The end result was CHF and some blood clots in her legs because she had let them get so big and was so sedentary.  At least that is how I remember hearing about it…it’s been a while now.

She was put on blood thinners and stayed in the hospital for a couple weeks before being transferred to a rehab where they were trying to build her strength back up.

She walked a slippery slope with diuretics.  They pumped her full of them to help get the fluid out and then her kidneys would show some damage from it.  They would back off of the diuretics and she would fill right back up with fluid.

Long story short, she was in and out of the hospital a couple of times and eventually wound up back in rehab this month.  It a facility that has a rehab, a nursing home and a hospice all in the same large building.  Her first visit there was in the rehab.  On this visit she was in the nursing home facility because she needed extra care but she was still receiving PT and OT.

They just couldn’t keep the fluid from invading her body and in the end, she was given the choice of going back to the hospital or being transferred to the hospice unit in the facility.  She chose hospice.

Less than two days later, she was gone.

The day she was transferred to hospice, I had gone off to work.  We were still evacuated from our house due to the fires and Rob had gone home to see if he could pick up some more stuff we forgot to get before the evacuation became mandatory.  My brother called him that morning and let him know what was going on.

I got a text from Rob saying to call him, it was about my mom and it was important.

The short of it is that she was being moved to hospice and I should call her ASAP because it didn’t sound good.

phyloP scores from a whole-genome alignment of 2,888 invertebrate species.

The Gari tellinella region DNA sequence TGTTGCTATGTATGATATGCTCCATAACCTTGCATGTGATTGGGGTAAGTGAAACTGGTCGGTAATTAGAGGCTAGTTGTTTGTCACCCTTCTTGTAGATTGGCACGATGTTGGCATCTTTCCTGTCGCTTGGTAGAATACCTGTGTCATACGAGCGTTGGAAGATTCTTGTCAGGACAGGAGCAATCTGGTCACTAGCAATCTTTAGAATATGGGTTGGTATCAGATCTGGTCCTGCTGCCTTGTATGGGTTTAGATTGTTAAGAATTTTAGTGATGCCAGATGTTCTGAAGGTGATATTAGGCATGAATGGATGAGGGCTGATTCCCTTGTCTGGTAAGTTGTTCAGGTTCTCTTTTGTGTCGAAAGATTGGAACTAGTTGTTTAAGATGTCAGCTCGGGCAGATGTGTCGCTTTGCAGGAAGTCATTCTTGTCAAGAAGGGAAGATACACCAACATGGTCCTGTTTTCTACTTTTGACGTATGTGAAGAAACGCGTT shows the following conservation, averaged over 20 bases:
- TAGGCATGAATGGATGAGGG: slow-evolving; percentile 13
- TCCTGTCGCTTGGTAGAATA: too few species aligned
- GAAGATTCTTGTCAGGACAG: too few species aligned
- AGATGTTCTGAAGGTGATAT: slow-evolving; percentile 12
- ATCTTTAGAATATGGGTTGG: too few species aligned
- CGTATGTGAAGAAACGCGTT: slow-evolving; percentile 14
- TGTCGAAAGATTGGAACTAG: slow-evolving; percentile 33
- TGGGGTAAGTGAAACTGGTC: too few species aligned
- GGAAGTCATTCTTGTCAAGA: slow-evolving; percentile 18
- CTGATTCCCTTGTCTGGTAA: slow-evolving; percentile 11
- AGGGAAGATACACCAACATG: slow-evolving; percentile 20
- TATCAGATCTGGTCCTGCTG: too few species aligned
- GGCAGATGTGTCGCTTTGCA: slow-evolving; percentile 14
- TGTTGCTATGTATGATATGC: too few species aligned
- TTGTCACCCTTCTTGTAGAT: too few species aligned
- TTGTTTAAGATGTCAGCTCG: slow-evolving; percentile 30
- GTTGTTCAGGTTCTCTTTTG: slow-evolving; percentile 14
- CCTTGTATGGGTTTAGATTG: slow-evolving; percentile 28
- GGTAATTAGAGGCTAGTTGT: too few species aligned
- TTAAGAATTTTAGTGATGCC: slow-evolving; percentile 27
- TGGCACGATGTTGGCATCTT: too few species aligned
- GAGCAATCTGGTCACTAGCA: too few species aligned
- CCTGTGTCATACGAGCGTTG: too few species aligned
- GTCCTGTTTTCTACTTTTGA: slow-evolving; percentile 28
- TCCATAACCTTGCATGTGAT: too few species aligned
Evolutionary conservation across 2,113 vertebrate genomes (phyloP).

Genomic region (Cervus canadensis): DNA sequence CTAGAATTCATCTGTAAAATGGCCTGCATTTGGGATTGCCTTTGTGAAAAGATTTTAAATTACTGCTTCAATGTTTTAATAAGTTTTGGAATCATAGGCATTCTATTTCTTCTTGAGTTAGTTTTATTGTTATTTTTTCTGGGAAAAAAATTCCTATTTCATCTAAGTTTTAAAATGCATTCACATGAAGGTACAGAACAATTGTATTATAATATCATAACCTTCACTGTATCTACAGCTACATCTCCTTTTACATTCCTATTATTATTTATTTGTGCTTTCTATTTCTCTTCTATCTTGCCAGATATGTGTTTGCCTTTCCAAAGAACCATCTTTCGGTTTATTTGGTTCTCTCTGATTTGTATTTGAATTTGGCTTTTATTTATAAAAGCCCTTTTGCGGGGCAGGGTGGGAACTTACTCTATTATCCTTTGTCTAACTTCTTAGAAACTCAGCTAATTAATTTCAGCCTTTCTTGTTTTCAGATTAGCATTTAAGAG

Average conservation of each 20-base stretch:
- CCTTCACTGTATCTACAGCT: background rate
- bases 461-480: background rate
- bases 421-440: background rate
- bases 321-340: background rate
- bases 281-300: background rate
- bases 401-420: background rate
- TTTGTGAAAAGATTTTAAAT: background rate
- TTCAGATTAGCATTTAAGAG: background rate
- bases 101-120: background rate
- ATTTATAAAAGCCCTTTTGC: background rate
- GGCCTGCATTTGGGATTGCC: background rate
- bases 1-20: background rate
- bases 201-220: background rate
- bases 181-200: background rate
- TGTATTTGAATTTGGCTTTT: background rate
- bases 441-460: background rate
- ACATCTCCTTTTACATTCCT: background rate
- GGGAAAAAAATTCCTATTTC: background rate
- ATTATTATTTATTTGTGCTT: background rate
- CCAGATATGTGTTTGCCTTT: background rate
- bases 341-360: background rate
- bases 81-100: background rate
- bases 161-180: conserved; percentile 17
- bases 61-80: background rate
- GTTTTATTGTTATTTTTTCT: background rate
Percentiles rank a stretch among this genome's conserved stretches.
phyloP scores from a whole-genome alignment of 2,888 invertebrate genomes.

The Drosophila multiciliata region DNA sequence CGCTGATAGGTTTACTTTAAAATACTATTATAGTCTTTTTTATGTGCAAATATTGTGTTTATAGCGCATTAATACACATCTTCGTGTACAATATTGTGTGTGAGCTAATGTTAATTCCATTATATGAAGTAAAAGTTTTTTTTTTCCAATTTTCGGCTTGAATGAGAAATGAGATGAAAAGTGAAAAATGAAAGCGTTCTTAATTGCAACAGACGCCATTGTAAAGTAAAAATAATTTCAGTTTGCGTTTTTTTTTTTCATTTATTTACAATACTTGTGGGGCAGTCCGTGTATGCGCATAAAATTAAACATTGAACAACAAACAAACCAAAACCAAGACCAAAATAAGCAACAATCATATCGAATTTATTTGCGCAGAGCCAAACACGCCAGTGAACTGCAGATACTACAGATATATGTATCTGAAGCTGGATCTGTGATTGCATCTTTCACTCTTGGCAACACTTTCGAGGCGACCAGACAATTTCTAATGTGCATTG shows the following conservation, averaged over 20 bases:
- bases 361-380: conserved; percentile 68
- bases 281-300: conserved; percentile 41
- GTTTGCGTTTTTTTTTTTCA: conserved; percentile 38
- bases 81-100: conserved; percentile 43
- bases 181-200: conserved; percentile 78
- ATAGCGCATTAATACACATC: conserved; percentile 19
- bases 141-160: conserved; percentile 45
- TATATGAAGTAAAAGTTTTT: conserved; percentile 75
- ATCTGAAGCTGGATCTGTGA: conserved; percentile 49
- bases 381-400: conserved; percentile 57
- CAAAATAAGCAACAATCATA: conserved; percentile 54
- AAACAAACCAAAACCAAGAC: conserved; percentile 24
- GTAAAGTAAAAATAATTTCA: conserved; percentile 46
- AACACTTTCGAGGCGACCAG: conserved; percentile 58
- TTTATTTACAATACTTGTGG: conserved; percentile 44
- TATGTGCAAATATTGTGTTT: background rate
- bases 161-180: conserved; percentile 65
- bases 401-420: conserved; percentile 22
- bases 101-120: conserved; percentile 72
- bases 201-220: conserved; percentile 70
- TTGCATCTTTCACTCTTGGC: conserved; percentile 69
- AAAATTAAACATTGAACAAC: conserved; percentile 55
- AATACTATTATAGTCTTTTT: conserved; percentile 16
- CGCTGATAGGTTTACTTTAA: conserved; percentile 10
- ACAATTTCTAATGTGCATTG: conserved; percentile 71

I went into the conference room at work and called. While they didn’t have a phone in her room, a nurse brought her cell phone down to mom.  Mom of course couldn’t hear me because she was over half deaf and the nurse went to fetch a portable phone.  Mom could hear me on that but then my cell dropped the call.

I called back and didn’t get an answer.  It was like the worst possible comedy of errors I’ve ever experienced.  I was frantic at that point.  I ran outside to get a better signal and finally got a nurse on the phone.  I was crying and explained what was going on.

She said: “Baby, you can’t talk to your mom sounding like this, she’s going to get upset…” and tried to calm me down.  She told me that I was lucky that my mom was still coherent and talking and I would be able to come visit her before she passed.  I told her no, I wouldn’t.  I lived in California.

She got real quiet and then asked if I had any video chatting on my phone.  I told her I had facetime.  She told me to take down her cell number and facetime her, she would bring me into my mothers room.

An that is just what I did.  She was an angel. By that time my brother was there so essentially, my mother got to have her two kids “in the room with her” one last time.  We didn’t talk for long because she was tired from whatever drug they had given her.  That was the last time I talked to her.

I tried to call her again the next day (Saturday) but she wouldn’t wake up for the nurse to get the call.  The nurse even put the phone by her ear and asked me to talk hoping it would wake her but that didn’t happen.  All I heard was this horrible rattling from her lungs.

She passed that evening.

Since then, I’ve been shifting from numb to sad to angry to everything in between.  All of which while wondering if we were going to have a house to come home to.

It wasn’t supposed to happen this fast.  She was only 75 years old.  Her mind was all there right up until the end, but her body was tired.  She complained one day to me that she was the youngest of her sisters and she didn’t understand how she was the one that was so sick.  I told her that she was the one that worked 60 hours a week for the better part of 20 years.  Her body was worn out…but her mind was strong.

The mandatory evacuation for our house was lifted today and we were able to come home.

The fires are not over by any stretch of the imagination, but at least they are starting to get contained and the air quality is so much better right now. *knocks wood*

I don’t have a clever way to end this and I apologize that it was pretty all over the place.  I had to get up and walk away from it several times to collect myself.

Miss you Mom.

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About Me

 

I am a 40 something married woman living in California.
I enjoy knitting and crocheting, watching crap movies, snuggling with my two adorable dogs and trying to be a good person.